Research: The Ythan Estuary
The Ythan estuary lies 20 Km north of Aberdeen. This tranquil inlet, with its sandy shores, mudflats and mussel beds, is a Site of Special Scientific Interest within the Forvie National Nature Reserve, an area rich in aquatic and terrestrial life, diverse land forms, and archaelogical sites dating back to the Neolithic. Nine thousand years ago, the Ythan must have been a truly impressive river, carrying the tumbling glacial melt-waters from the Scottish Highlands, south towards the Rhine. Eventually, however, the post-glacial rise in sea-levels truncated the river to form the present estuary, which is now one of the smallest in Britain. The estuary is about 8 Km in length, with an average width of 300m and even at its widest it is only 600m accross. Partly as a consequence of its small size, the Ythan is arguably the best documented and most fully uderstood estuary in the British Isles. Within its narrow confines it has been possible to carry out intensive studies at all levels of biological organisation, from the single species to the ecosystem, an undertaking that would be unthinkable for our larger estuaries, such as the Thames or the Firth of Forth.
We are compiling a database of references on any scientific activity that has been published re the Ythan, irrespective of subject area. We are restricting this database to peer reviewed scientific papers and MSc/PhD theses. Additional references should be sent to Owen McPherson marked with the subject header "Ythan references".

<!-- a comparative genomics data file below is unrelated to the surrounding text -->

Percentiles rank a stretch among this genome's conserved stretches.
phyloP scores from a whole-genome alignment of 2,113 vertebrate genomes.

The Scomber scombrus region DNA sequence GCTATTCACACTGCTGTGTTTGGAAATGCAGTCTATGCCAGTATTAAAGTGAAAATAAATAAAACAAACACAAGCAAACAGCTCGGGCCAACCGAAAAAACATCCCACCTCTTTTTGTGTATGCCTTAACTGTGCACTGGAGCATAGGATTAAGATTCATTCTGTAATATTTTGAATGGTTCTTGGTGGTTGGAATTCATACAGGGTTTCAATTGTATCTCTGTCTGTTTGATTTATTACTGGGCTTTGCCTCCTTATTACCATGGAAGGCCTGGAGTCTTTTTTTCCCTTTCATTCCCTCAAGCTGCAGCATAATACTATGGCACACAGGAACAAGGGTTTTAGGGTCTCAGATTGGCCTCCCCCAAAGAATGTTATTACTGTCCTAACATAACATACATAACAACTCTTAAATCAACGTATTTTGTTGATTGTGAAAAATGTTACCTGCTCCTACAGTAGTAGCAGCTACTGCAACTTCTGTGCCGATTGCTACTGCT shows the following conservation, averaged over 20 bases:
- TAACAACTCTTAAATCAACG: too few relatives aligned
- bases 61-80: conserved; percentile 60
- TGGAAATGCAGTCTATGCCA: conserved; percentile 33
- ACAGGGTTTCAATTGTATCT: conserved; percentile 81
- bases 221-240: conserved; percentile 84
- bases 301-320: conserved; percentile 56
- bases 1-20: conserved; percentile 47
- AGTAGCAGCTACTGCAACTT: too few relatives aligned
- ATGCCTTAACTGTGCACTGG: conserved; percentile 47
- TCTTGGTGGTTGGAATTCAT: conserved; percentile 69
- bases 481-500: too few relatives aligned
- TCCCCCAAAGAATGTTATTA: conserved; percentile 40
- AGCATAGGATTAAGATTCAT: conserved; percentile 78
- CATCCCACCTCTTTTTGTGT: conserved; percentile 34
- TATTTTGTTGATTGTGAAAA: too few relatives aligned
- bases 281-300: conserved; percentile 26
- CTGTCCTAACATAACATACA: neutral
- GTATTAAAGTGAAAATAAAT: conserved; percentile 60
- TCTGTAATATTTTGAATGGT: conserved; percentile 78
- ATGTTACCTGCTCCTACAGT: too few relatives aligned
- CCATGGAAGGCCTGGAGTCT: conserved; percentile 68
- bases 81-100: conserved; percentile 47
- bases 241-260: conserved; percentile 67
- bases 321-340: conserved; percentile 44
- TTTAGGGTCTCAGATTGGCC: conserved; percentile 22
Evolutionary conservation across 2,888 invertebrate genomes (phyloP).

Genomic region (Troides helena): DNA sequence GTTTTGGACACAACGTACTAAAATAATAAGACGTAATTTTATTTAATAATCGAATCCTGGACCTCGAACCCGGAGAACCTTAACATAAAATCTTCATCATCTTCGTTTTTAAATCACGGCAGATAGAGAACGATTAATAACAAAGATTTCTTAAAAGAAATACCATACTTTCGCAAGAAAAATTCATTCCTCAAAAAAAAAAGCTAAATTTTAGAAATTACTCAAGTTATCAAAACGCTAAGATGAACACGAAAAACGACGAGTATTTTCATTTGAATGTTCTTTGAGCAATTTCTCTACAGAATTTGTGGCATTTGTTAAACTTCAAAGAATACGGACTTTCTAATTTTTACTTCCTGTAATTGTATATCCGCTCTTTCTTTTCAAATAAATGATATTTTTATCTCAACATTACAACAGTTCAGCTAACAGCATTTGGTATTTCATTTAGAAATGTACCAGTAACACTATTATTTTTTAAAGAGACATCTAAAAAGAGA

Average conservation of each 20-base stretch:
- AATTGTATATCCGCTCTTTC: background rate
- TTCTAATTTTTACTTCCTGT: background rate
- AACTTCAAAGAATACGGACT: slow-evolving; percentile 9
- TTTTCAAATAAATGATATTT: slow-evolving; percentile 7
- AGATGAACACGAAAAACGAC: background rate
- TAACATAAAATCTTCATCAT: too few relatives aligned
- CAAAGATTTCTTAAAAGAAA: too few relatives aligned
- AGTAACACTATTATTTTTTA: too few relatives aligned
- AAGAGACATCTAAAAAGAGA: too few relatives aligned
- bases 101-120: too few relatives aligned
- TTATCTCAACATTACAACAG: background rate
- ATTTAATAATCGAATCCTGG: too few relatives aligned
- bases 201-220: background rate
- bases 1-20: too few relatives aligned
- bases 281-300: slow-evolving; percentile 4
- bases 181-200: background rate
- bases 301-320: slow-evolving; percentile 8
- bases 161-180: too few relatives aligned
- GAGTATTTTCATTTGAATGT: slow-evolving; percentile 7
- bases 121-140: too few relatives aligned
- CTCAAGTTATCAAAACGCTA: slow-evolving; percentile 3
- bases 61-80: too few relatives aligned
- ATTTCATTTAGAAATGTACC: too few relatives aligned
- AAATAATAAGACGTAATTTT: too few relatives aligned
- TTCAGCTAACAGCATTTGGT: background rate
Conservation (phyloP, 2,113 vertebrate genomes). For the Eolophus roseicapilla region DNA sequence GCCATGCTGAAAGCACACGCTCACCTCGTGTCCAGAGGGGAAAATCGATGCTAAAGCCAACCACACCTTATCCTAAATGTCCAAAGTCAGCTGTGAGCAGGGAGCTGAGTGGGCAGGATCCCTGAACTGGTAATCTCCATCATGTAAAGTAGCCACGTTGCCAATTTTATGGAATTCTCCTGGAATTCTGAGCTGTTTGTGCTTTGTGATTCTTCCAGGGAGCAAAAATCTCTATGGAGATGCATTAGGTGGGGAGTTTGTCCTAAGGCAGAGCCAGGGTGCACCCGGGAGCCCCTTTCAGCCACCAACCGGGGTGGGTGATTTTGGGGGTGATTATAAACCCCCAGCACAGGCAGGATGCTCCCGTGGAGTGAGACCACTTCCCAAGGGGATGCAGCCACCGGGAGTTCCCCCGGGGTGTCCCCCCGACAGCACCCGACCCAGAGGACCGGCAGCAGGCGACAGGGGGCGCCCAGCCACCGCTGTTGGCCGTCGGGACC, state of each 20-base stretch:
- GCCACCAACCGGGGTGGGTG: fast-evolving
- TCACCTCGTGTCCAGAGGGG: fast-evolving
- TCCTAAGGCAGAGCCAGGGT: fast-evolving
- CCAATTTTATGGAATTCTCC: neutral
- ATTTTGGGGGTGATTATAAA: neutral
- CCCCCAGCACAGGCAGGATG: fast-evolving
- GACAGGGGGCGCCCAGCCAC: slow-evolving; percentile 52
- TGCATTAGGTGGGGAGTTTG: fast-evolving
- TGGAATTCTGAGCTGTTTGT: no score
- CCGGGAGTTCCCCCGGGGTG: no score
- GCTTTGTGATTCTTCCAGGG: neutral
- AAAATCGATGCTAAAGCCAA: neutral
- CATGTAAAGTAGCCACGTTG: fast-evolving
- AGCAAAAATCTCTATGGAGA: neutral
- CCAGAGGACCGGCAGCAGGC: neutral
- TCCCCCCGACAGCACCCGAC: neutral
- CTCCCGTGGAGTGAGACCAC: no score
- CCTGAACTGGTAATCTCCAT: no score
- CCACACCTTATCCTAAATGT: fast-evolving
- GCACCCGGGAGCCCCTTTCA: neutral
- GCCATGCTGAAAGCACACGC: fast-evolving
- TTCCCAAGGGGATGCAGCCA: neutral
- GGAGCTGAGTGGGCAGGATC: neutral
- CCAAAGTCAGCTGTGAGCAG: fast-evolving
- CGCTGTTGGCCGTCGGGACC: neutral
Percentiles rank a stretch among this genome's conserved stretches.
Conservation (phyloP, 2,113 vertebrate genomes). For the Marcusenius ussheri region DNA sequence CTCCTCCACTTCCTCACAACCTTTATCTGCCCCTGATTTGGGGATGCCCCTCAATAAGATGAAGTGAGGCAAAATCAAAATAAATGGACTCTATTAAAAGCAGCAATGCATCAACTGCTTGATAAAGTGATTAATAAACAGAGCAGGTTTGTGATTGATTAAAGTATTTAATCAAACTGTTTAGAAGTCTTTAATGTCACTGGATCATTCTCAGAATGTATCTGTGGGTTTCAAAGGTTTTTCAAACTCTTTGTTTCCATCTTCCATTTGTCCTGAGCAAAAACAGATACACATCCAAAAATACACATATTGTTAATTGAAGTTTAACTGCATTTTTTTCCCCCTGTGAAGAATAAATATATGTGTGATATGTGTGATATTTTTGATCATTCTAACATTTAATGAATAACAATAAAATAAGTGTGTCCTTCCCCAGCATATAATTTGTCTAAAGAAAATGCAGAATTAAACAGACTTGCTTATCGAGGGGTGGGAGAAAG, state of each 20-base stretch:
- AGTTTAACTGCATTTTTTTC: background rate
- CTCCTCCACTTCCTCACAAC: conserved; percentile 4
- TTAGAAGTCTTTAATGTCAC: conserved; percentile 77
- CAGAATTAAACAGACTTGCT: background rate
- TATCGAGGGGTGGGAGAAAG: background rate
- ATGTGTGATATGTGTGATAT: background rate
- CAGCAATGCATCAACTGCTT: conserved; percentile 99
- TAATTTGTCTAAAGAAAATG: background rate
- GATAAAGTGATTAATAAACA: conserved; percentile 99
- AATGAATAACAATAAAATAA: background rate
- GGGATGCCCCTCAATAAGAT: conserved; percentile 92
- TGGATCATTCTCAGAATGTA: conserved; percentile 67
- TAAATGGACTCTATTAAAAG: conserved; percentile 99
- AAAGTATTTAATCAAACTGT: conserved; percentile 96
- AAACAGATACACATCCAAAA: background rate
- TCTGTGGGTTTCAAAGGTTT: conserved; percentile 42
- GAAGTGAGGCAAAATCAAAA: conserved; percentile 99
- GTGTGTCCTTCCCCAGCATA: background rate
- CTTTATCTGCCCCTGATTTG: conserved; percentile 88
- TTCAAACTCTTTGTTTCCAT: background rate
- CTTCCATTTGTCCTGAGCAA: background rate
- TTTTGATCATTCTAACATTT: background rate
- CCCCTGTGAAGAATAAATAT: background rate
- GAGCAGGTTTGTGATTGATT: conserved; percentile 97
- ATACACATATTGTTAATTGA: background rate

Dave Raffaelli worked on the Ythan and its natural history for over 20 years, from the University of Aberdeen's Culterty Field Station at Newburgh. Over that time he has gleaned a great deal of information from both academic sources and local residents alike, which have helped to place the present ecology of the estuary in an historical settling. This article contains extracts from a book in preparation by the same title. In February 2001, Dave moved to the Environment Department, University of York. View the Article.
Report on the archaeology of the Sands of Forvie by University College Dublin. (Broken link now updated 2 Dec 2005)
A History of Forvie Sands Dr Sylvia Landsberg, University of Aberdeen
A data logger was deployed in the estuary in December 2004 which records the water temperature every 30 minutes. Water samples have also been taken on a weekly basis in order to monitor the nutrient content and salinity.